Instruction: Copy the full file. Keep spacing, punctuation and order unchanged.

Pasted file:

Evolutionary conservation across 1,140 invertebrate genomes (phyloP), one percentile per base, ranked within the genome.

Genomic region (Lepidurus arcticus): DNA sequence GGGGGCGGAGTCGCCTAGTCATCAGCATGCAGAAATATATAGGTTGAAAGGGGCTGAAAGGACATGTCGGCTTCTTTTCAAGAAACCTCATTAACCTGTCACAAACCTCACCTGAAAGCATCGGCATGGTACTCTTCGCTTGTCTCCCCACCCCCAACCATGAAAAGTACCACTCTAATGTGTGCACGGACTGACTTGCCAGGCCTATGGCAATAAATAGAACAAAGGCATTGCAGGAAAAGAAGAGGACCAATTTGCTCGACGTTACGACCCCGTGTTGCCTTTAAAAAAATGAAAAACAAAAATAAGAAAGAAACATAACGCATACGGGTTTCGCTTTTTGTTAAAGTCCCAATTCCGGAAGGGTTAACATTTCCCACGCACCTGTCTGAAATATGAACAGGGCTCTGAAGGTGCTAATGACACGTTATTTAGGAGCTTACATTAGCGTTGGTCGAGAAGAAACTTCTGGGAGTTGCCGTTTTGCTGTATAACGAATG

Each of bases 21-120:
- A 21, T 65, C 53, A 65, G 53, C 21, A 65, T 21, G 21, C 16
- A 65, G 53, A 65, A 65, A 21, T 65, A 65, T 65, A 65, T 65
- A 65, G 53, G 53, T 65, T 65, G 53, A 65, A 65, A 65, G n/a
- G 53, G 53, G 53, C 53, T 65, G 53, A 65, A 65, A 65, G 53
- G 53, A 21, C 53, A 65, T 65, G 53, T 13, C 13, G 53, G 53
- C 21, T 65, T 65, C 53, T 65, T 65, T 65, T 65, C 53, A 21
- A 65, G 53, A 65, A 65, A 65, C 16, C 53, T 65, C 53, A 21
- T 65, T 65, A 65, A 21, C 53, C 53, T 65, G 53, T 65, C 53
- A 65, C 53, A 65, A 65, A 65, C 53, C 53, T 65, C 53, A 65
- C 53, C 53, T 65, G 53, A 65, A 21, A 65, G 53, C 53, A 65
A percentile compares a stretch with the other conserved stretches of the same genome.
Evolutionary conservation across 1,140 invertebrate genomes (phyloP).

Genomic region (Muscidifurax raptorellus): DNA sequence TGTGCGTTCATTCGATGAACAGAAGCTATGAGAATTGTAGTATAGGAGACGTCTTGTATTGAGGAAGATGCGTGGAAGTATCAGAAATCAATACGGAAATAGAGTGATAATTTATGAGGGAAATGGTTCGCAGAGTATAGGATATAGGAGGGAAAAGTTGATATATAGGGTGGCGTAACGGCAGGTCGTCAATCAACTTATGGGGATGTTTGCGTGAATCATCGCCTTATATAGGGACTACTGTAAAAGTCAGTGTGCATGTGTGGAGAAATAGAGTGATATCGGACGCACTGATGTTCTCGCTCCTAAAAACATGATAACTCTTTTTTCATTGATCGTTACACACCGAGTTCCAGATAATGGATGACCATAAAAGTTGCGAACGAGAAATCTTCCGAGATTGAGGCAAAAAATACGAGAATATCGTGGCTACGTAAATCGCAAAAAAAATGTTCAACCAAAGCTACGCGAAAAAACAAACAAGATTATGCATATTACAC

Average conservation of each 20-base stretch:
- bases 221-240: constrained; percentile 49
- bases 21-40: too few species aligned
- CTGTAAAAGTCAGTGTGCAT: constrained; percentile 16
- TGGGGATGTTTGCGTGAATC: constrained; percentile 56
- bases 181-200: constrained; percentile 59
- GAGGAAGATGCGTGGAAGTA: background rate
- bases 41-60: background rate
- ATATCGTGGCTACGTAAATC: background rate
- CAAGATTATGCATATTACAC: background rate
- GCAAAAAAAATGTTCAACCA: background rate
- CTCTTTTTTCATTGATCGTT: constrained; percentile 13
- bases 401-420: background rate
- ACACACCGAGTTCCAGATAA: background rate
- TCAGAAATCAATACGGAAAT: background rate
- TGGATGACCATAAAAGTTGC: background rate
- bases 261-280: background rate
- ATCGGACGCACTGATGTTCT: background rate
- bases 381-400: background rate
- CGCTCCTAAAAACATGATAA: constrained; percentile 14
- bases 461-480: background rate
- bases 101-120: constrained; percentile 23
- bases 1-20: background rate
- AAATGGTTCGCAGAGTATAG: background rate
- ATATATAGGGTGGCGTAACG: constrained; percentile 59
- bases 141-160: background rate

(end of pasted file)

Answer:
Evolutionary conservation across 1,140 invertebrate genomes (phyloP), one percentile per base, ranked within the genome.

Genomic region (Lepidurus arcticus): DNA sequence GGGGGCGGAGTCGCCTAGTCATCAGCATGCAGAAATATATAGGTTGAAAGGGGCTGAAAGGACATGTCGGCTTCTTTTCAAGAAACCTCATTAACCTGTCACAAACCTCACCTGAAAGCATCGGCATGGTACTCTTCGCTTGTCTCCCCACCCCCAACCATGAAAAGTACCACTCTAATGTGTGCACGGACTGACTTGCCAGGCCTATGGCAATAAATAGAACAAAGGCATTGCAGGAAAAGAAGAGGACCAATTTGCTCGACGTTACGACCCCGTGTTGCCTTTAAAAAAATGAAAAACAAAAATAAGAAAGAAACATAACGCATACGGGTTTCGCTTTTTGTTAAAGTCCCAATTCCGGAAGGGTTAACATTTCCCACGCACCTGTCTGAAATATGAACAGGGCTCTGAAGGTGCTAATGACACGTTATTTAGGAGCTTACATTAGCGTTGGTCGAGAAGAAACTTCTGGGAGTTGCCGTTTTGCTGTATAACGAATG

Each of bases 21-120:
- A 21, T 65, C 53, A 65, G 53, C 21, A 65, T 21, G 21, C 16
- A 65, G 53, A 65, A 65, A 21, T 65, A 65, T 65, A 65, T 65
- A 65, G 53, G 53, T 65, T 65, G 53, A 65, A 65, A 65, G n/a
- G 53, G 53, G 53, C 53, T 65, G 53, A 65, A 65, A 65, G 53
- G 53, A 21, C 53, A 65, T 65, G 53, T 13, C 13, G 53, G 53
- C 21, T 65, T 65, C 53, T 65, T 65, T 65, T 65, C 53, A 21
- A 65, G 53, A 65, A 65, A 65, C 16, C 53, T 65, C 53, A 21
- T 65, T 65, A 65, A 21, C 53, C 53, T 65, G 53, T 65, C 53
- A 65, C 53, A 65, A 65, A 65, C 53, C 53, T 65, C 53, A 65
- C 53, C 53, T 65, G 53, A 65, A 21, A 65, G 53, C 53, A 65
A percentile compares a stretch with the other conserved stretches of the same genome.
Evolutionary conservation across 1,140 invertebrate genomes (phyloP).

Genomic region (Muscidifurax raptorellus): DNA sequence TGTGCGTTCATTCGATGAACAGAAGCTATGAGAATTGTAGTATAGGAGACGTCTTGTATTGAGGAAGATGCGTGGAAGTATCAGAAATCAATACGGAAATAGAGTGATAATTTATGAGGGAAATGGTTCGCAGAGTATAGGATATAGGAGGGAAAAGTTGATATATAGGGTGGCGTAACGGCAGGTCGTCAATCAACTTATGGGGATGTTTGCGTGAATCATCGCCTTATATAGGGACTACTGTAAAAGTCAGTGTGCATGTGTGGAGAAATAGAGTGATATCGGACGCACTGATGTTCTCGCTCCTAAAAACATGATAACTCTTTTTTCATTGATCGTTACACACCGAGTTCCAGATAATGGATGACCATAAAAGTTGCGAACGAGAAATCTTCCGAGATTGAGGCAAAAAATACGAGAATATCGTGGCTACGTAAATCGCAAAAAAAATGTTCAACCAAAGCTACGCGAAAAAACAAACAAGATTATGCATATTACAC

Average conservation of each 20-base stretch:
- bases 221-240: constrained; percentile 49
- bases 21-40: too few species aligned
- CTGTAAAAGTCAGTGTGCAT: constrained; percentile 16
- TGGGGATGTTTGCGTGAATC: constrained; percentile 56
- bases 181-200: constrained; percentile 59
- GAGGAAGATGCGTGGAAGTA: background rate
- bases 41-60: background rate
- ATATCGTGGCTACGTAAATC: background rate
- CAAGATTATGCATATTACAC: background rate
- GCAAAAAAAATGTTCAACCA: background rate
- CTCTTTTTTCATTGATCGTT: constrained; percentile 13
- bases 401-420: background rate
- ACACACCGAGTTCCAGATAA: background rate
- TCAGAAATCAATACGGAAAT: background rate
- TGGATGACCATAAAAGTTGC: background rate
- bases 261-280: background rate
- ATCGGACGCACTGATGTTCT: background rate
- bases 381-400: background rate
- CGCTCCTAAAAACATGATAA: constrained; percentile 14
- bases 461-480: background rate
- bases 101-120: constrained; percentile 23
- bases 1-20: background rate
- AAATGGTTCGCAGAGTATAG: background rate
- ATATATAGGGTGGCGTAACG: constrained; percentile 59
- bases 141-160: background rate